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There are growing calls for vessel owners and operators who deliberately manipulate Automatic Identification System (AIS) data to conceal their identity or unlawful activities to be criminally prosecuted. The AIS enables ships to transmit tiny parcels of data, including vessel identity, type, position, course, speed, and navigational status, in a signal that can be received by coastal stations and satellites. This data is then made widely available through various online and offline services and used for business, safety and security applications.
AIS is standardised by the International Telecommunication Union and adopted by IMO. It is mandatory under Solas rules for all passenger ships irrespective of size, and ships of more than 300gt and engaged on international voyages, to carry AIS devices. Cargo ships of more than 500gt but not engaged on international voyages are also required to carry AIS equipment. There are also a huge number of vessels outside these parameters using AIS tranceivers for navigational use. But there are no global mandatory rules covering them.
Ship operators are increasingly manipulating AIS data to conceal their identity, location and destination, undermining the ability to track their activities. This concealment can encompass vessels that are engaged in illegal fishing, ships circumventing international sanctions, or shipping companies trying to gain a financial advantage by switching off AIS. For example, oil traders could affect crude prices by concealing oil that is kept in floating storage.
According to maritime analysts at Windward, increasing numbers of vessel operators are using AIS vulnerabilities to conceal criminal activity. They identified five methods of manipulating the data. Operators can transmit false data, or forget to transmit their destination port. Windward estimates that around 1 per cent of vessels with IMO identifiers are transmitting fake data, and there has been a 30 per cent rise in the number of ships reporting false identities (see page 28).
Windward analysts also said there has been an almost 60 per cent rise in masters tampering with the GPS feed to AIS devices to produce false vessel positions, often on the advice of onshore managers. AIS data can also be spoofed and inserted into a data stream in order to create ‘ghost ships’ in the congested sea of information.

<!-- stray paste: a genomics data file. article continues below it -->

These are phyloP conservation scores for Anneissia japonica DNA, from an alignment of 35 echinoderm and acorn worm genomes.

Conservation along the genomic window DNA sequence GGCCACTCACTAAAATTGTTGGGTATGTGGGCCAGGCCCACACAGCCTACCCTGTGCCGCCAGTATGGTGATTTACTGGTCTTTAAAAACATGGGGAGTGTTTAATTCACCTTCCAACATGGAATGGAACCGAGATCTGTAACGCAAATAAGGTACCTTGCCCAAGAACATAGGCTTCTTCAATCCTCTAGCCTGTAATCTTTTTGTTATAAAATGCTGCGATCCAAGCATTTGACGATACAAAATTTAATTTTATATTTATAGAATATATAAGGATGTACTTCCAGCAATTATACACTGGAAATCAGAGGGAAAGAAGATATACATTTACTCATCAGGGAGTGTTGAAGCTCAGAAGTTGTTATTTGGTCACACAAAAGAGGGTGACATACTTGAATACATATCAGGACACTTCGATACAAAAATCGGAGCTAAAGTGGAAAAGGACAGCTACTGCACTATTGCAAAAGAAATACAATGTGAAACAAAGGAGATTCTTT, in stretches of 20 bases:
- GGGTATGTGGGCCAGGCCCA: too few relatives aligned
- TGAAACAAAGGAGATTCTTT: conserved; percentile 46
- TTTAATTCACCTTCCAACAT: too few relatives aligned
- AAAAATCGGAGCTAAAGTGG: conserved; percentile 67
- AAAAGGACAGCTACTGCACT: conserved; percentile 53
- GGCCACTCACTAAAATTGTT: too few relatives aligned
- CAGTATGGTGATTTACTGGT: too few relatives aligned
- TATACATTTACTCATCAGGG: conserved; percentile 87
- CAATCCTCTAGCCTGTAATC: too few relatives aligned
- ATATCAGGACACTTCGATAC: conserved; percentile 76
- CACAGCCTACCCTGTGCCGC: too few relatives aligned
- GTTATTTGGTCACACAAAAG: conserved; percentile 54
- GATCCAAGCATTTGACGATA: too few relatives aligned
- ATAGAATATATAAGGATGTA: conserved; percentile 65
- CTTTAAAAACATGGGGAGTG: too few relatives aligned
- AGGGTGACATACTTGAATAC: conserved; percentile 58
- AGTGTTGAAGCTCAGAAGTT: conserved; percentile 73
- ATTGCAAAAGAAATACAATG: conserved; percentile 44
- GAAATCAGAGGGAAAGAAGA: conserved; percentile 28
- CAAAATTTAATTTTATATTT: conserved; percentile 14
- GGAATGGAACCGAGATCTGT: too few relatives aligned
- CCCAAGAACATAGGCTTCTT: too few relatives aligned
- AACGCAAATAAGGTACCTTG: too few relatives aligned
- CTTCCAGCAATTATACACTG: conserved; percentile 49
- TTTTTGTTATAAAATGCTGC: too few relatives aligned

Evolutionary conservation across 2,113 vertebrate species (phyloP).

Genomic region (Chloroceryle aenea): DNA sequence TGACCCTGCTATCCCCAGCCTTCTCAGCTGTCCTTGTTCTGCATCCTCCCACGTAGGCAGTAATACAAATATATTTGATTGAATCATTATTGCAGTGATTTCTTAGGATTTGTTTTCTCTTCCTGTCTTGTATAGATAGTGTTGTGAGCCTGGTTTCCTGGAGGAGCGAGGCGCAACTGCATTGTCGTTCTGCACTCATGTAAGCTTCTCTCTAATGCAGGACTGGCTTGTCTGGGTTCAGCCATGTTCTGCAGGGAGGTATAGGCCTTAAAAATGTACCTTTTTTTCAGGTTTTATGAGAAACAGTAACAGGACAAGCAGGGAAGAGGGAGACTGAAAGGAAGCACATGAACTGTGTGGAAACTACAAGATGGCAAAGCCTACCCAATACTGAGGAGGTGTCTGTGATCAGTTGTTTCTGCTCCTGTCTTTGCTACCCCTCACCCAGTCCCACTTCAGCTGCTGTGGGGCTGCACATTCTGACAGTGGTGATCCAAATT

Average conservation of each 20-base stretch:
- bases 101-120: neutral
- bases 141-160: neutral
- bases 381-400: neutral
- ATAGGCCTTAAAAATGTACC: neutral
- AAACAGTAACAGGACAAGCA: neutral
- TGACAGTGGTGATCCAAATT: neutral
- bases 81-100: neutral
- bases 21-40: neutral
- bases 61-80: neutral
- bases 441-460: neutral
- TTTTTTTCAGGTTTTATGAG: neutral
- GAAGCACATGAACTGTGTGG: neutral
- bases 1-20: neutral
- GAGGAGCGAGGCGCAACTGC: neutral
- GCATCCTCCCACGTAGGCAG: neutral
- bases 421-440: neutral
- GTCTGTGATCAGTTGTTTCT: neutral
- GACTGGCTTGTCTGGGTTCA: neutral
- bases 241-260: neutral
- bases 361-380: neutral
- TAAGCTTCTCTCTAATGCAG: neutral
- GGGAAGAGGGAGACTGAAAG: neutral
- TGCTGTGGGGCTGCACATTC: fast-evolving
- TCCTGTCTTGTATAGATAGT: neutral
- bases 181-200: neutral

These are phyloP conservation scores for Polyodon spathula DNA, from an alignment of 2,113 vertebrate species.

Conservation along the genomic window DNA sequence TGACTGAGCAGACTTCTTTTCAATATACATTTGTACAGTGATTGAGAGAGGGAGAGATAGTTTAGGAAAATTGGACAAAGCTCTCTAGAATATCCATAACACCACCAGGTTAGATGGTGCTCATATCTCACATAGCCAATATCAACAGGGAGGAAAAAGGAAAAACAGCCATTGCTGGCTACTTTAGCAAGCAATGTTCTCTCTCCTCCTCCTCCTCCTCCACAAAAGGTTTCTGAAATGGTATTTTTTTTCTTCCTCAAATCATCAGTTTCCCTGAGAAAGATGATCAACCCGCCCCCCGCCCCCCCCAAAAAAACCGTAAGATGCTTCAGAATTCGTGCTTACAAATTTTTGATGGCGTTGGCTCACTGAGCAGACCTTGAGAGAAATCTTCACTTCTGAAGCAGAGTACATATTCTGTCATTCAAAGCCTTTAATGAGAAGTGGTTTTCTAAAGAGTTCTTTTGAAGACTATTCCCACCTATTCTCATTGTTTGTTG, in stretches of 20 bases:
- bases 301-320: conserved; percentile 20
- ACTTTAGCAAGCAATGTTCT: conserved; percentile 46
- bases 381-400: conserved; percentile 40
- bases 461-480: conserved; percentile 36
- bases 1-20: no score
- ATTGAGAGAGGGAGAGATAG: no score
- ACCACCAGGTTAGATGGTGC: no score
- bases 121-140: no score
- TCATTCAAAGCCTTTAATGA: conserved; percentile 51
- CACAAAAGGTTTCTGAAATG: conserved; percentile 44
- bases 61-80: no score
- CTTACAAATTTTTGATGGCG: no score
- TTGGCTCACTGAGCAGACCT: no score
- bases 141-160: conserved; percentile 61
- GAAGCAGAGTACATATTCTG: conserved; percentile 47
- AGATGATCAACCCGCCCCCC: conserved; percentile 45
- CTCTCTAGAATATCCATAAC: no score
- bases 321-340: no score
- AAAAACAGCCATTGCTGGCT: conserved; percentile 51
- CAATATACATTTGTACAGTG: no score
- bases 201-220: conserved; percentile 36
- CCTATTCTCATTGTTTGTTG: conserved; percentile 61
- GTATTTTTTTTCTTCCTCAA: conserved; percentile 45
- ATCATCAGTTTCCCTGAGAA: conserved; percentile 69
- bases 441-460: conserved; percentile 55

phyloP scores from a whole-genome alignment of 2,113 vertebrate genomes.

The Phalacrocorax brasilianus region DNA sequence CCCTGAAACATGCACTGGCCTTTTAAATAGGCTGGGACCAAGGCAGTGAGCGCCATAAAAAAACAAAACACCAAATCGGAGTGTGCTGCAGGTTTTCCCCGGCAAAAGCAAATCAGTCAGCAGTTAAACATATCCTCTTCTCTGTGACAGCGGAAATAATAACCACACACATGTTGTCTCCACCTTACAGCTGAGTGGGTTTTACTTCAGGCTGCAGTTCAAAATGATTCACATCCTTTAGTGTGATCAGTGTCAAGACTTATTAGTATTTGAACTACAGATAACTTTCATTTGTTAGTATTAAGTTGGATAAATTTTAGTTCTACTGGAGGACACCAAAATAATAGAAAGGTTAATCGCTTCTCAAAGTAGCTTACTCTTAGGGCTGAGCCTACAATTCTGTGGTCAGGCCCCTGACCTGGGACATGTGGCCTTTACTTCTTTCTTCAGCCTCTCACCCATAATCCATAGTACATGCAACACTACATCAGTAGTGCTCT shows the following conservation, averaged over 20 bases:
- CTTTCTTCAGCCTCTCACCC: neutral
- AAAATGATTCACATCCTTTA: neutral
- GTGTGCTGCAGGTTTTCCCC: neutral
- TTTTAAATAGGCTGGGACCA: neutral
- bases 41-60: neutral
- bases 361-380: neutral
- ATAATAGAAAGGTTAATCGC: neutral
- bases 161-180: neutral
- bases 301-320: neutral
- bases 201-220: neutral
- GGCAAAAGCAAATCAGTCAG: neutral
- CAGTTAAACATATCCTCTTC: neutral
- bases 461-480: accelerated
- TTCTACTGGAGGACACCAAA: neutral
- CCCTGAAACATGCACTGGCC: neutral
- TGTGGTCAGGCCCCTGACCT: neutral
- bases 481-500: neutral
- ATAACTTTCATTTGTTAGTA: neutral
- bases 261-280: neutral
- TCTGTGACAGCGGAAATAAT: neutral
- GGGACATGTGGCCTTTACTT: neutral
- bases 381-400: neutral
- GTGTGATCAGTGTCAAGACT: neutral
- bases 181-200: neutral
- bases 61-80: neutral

This is happening because there are financial incentives to hide the real identities of ships and no global mechanisms to validate the data. It is important to maintain the integrity of AIS data because it is a key factor in navigational safety and maritime security. It is also increasingly important in daily commerce as businesses rely on the information to make informed trading decisions.
In the fishing industry dwindling stocks, volatile fish prices and rising competition are driving fishing vessels into more remote locations and increasingly into areas where it is illegal to operate (see page 36). Authorities can use AIS as a tool for tracking international fishing fleets and protect environmentally sensitive areas. Criminals can switch off AIS during drug running or people trafficking, thereby preventing authorities from tracking and catching the perpetrators.
The marine industry is crying out for a worldwide response to tackle the growing threat of deliberate manipulation of AIS data. But without any form of validation or policing the system, there is unlikely to be any way to prove manipulation, or whether it is deliberate. Windward recommended that the industry implements AIS cybersecurity and countermeasures to improve the integrity of AIS reports.
However, there also needs to be a method of identifying accidental AIS data errors, as seafarers can make mistakes inputting data or setting up AIS equipment. MarineTraffic business development director Argyris Stasinakis believes the majority of AIS discrepancies are accidental and down to human error. For example, the ship identifiers (MMSI number, IMO number, or call sign) on the AIS transponder may have been wrongly configured.
These errors can be minimised by cross-referencing the reported AIS data with known details of the vessel. Algorithms can be developed to identify AIS anomalies automatically. They can check previous locations with reported positions and validate course and speed declarations. Familiarising seafarers with how to accurately operate AIS equipment would also reduce errors.
The recent expansion in satellite AIS infrastructure has vastly improved capabilities for tracking vessels and ships beyond the limits of coastal stations. But without a global lead in tackling the growing levels of deliberate manipulation, authorities will not be able to enhance maritime safety and security. Tackling this growing problem requires better IMO guidance, making deliberate falsification of AIS data a criminal offence, and the prosecution of perpetrators. MEC